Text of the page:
The urine-concentrating mechanism is one of the most fundamental functions of avian and mammalian kidneys. This particular function of the kidneys developed as a system to accumulate NaCl in birds and as a system to accumulate NaCl and urea in mammals. Based on phylogenetic evidence, the mammalian urine-concentrating mechanism may have evolved as a modification of the renal medulla's NaCl accumulating system that is observed in birds. This qualitative conversion of the urine-concentrating mechanism in the mammalian inner medulla of the kidneys may occur during the neonatal period. Human kidneys have several suboptimal features caused by the neonatal conversion of the urine-concentrating mechanism. The urine-concentrating mechanism is composed of various functional molecules, including water channels, solute transporters, and vasopressin receptors. Abnormalities in water channels aquaporin (AQP)1 and AQP2, as well as in the vasopressin receptor V2R, are known to cause nephrogenic diabetes insipidus. An analysis of the pathological mechanism involved in nephrogenic diabetes insipidus suggests that molecular chaperones may improve the intracellular trafficking of AQP2 and V2R, and, in the near future, such chaperones may become a new clinical tool for treating nephrogenic diabetes insipidus.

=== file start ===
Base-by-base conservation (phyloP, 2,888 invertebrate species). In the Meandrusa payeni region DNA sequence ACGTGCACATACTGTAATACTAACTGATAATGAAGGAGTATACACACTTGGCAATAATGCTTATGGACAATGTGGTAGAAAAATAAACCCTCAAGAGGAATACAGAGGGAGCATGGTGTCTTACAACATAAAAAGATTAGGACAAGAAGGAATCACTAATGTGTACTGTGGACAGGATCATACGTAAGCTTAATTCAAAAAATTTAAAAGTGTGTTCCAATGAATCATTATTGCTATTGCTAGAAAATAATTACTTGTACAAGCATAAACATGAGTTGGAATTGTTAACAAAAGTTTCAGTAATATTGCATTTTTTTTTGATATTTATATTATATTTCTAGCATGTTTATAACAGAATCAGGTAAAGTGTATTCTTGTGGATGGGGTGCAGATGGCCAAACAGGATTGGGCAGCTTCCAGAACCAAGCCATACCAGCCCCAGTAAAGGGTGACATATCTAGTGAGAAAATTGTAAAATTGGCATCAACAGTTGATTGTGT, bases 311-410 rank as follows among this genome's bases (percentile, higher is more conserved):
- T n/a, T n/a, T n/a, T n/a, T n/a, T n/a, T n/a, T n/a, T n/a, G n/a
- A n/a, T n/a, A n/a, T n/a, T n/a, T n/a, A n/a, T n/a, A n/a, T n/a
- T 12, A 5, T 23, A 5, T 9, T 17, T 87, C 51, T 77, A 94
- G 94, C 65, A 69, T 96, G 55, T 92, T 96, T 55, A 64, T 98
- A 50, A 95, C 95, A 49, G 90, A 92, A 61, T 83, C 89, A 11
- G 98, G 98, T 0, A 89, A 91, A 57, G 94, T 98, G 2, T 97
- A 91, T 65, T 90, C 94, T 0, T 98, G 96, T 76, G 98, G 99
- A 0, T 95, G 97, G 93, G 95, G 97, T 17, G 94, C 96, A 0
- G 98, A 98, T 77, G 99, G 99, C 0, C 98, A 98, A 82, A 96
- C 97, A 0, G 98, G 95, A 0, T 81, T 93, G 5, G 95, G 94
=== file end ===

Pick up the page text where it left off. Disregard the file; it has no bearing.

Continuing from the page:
- Free water
- Nephrogenic diabetes insipidus
- Water and electrolyte metabolism
ASJC Scopus subject areas
- Physiology (medical)